By Greg Gulas
In his 23rd year as Ohio Athletic Conference commissioner, Youngstown’s Tim Gleason has been very busy keeping up with successes enjoyed this past winter by league members.
Addressing the Curbstone Coaches during Monday’s weekly luncheon meeting at Luciano’s Banquet Center, the Chaney High School graduate said remaining visible and available to league members has been a top priority since taking over the league’s top post in 1991.
“I like to say that the Ohio Athletic Conference is a place where tradition meets opportunity,” Gleason said. “We use our rich history to cultivate the dreams of tomorrow.
I fell in love with the OAC when I was working for the National Athletics Directors Association,” Gleason said. “I went to a volleyball tournament and saw student-athletes in their uniforms carrying English and chemistry books.
“Between matches they were studying in the stands and I thought to myself that this is it; this is what college athletics was always meant to be like.”
There are 10 Division III liberal arts colleges and universities in Ohio that comprise the OAC.
With approximately 22,000 students enrolled at those institutions, about 5,550 are athletes that compete on the varsity level.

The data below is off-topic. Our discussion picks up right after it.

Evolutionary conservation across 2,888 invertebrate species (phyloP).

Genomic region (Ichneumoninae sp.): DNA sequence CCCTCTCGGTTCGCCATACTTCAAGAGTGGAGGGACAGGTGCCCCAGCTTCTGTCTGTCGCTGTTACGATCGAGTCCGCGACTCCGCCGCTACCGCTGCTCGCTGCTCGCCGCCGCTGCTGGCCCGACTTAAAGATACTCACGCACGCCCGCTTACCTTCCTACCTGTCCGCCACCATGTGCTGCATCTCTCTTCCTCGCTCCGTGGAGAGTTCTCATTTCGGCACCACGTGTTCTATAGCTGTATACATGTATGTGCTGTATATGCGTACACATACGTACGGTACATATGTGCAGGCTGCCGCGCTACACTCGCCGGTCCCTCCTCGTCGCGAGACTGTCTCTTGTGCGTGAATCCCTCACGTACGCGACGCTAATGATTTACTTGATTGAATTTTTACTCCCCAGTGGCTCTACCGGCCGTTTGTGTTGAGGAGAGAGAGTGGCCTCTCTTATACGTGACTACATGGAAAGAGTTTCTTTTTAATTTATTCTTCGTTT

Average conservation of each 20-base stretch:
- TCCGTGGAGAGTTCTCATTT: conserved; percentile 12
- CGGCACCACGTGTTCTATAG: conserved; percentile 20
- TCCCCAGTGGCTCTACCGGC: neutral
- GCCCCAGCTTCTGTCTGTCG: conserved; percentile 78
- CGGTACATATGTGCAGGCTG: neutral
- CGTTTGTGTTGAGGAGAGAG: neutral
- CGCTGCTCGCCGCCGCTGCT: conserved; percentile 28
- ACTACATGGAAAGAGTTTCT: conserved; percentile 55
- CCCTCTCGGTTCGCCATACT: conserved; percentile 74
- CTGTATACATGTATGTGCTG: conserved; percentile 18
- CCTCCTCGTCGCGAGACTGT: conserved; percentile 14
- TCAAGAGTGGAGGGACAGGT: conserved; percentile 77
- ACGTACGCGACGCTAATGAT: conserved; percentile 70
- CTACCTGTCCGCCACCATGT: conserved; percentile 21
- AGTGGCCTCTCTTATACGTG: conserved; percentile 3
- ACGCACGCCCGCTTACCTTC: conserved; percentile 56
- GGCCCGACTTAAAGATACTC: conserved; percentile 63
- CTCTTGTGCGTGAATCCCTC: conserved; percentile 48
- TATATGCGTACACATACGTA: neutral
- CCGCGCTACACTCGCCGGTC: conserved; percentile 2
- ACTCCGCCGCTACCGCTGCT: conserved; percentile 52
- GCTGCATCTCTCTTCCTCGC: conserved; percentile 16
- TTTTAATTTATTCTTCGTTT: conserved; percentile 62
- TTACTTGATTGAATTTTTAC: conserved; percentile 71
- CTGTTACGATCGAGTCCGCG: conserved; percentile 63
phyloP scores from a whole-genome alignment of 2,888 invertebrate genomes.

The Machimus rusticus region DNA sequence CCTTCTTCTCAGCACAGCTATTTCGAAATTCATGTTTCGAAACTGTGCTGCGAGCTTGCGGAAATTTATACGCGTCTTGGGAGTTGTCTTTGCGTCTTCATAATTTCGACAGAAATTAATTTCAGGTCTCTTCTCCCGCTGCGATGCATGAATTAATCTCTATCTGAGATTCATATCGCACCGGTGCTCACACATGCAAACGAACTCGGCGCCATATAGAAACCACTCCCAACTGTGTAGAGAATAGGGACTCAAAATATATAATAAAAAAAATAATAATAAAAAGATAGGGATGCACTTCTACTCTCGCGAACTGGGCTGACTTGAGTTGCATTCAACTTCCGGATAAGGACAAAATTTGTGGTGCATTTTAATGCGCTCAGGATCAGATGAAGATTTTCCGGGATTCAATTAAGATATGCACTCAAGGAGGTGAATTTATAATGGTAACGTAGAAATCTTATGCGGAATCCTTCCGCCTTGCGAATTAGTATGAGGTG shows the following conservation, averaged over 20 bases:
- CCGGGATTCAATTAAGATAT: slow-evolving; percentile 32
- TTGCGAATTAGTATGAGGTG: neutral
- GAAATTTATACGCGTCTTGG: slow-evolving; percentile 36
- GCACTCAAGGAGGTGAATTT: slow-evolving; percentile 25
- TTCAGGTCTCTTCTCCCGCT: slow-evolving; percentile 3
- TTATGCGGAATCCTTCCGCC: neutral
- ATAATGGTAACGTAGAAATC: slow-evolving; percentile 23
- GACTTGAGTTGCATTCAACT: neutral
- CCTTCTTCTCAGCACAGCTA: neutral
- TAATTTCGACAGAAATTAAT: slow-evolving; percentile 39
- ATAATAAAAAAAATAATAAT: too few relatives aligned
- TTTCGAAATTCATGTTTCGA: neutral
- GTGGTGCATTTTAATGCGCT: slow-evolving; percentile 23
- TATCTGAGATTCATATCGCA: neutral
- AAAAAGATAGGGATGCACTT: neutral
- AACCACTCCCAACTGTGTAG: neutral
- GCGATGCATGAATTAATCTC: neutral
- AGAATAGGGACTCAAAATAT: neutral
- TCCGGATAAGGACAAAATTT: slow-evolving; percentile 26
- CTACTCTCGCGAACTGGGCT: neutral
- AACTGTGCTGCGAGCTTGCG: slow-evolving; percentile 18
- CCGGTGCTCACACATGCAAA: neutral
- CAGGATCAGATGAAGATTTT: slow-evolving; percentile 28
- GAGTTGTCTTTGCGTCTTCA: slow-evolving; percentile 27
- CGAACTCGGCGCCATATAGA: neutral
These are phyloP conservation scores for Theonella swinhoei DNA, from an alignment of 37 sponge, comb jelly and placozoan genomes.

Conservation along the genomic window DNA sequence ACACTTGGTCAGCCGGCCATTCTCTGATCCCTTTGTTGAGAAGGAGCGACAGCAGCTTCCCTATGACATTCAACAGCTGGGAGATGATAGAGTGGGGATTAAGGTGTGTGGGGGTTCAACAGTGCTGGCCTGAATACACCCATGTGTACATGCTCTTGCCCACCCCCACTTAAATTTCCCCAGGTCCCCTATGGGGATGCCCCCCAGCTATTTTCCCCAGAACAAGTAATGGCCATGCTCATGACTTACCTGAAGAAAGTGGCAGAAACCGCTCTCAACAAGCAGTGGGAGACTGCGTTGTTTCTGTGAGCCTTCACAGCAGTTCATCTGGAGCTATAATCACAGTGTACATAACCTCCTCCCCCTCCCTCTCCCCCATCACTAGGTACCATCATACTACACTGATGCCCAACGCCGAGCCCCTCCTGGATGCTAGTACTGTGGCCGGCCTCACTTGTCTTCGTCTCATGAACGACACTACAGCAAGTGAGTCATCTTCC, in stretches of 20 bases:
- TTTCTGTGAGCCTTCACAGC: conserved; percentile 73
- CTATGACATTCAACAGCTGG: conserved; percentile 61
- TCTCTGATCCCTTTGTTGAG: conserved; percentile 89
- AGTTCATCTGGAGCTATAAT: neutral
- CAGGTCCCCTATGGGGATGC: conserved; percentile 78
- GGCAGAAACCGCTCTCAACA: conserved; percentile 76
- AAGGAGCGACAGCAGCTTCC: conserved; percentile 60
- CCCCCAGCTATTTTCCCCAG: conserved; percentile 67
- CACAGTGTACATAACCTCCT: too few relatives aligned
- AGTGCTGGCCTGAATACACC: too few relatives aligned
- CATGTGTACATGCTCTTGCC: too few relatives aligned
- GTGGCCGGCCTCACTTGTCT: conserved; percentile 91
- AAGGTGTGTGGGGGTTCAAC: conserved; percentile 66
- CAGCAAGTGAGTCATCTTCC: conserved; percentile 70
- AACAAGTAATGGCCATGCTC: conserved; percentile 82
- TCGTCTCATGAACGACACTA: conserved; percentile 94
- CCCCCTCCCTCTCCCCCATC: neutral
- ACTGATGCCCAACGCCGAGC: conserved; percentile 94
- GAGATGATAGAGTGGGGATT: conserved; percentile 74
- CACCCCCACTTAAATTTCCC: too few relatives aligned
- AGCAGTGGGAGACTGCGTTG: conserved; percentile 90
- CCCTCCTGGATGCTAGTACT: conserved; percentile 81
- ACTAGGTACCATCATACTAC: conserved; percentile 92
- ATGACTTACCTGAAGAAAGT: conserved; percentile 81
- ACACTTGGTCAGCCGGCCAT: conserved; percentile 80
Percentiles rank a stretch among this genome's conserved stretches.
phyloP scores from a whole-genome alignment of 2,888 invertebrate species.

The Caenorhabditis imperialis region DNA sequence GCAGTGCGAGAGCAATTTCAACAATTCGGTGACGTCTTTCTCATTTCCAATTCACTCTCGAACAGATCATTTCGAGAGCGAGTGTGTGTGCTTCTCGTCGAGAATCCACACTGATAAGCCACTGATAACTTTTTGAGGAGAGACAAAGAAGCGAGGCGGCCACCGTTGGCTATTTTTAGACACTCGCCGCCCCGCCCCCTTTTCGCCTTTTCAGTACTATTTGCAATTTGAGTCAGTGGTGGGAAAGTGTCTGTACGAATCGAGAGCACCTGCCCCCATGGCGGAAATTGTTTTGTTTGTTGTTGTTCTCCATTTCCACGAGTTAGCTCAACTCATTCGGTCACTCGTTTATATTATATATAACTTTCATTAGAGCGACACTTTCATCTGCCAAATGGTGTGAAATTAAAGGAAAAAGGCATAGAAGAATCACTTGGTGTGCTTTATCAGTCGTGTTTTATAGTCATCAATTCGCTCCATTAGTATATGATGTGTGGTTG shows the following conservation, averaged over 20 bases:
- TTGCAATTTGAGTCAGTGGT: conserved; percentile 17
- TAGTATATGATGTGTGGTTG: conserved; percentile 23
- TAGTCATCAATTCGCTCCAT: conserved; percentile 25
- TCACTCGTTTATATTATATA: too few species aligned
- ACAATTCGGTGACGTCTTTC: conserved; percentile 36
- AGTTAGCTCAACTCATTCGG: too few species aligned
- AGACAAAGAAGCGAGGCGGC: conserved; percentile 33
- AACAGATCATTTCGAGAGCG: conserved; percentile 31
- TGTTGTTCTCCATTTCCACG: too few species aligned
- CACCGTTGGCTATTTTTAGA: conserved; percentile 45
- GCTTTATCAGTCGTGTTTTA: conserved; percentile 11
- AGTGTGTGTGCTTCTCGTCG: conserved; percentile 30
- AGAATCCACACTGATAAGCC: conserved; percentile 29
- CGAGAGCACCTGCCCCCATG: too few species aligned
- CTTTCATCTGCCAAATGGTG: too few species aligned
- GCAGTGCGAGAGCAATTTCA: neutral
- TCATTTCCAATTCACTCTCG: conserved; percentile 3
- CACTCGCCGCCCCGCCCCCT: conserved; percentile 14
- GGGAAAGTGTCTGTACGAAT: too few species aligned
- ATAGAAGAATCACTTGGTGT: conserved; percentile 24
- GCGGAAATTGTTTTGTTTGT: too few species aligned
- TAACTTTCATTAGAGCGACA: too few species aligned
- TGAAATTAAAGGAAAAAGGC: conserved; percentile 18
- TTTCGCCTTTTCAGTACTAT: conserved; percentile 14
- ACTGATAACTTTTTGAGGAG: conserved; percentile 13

“Our classrooms are small so that individual attention can be paid to every student,” Gleason said. “You can’t get lost in the OAC and you’re not a computer number.
“Everyone knows everyone from students to faculty to staff,” Gleason said. “In many ways, being an athlete on either the high school or college level helps young men and women become better members of the work force.
“The lessons that our young men and women learn in their respective arenas and stadiums are carried with them long after their eligibility is completed.”
Gleason pointed out that the league, founded in Cleveland in 1902, included Ohio State University as one of its original six members.
“The Buckeyes lost their first football game, 88-0 back in 1902 and would depart in 1922 for what is now the Big Ten Conference, yet they cared about so much about our league that they continued to pay dues until 1969,” Gleason said. “They stopped paying dues after their Rose Bowl victory that year.”
The NCAA, which was founded in 1906, used the OAC as its model when adopting many of its rules and regulations, including, but not limited to amateurism.
Many of those policies and regulations remain in place.
At the conclusion the 2013 NFL season, no less than seven former OAC gridders were still featured on league rosters, four from Mount Union. Heidelberg, Ohio Northern and John Carroll also were represented.
“Athletics teaches character and when you have your priorities in order, you’ll always be the best you can be both in the classroom and on the field of play,” Gleason said. “Winning or losing, being part of a team and striving to do your best are all lessons that carry over into your professional life.”
Gleason, who has lived in Mineral Ridge the past 20 years, remains busy outside his office by volunteering to work the chain gang, serving as public address announcer for girls’ basketball and timer for Mineral Ridge High School track and field home contests.
“Athletics is both my vocation and avocation and I try to help the Rams’ athletic department as much as possible,” he said.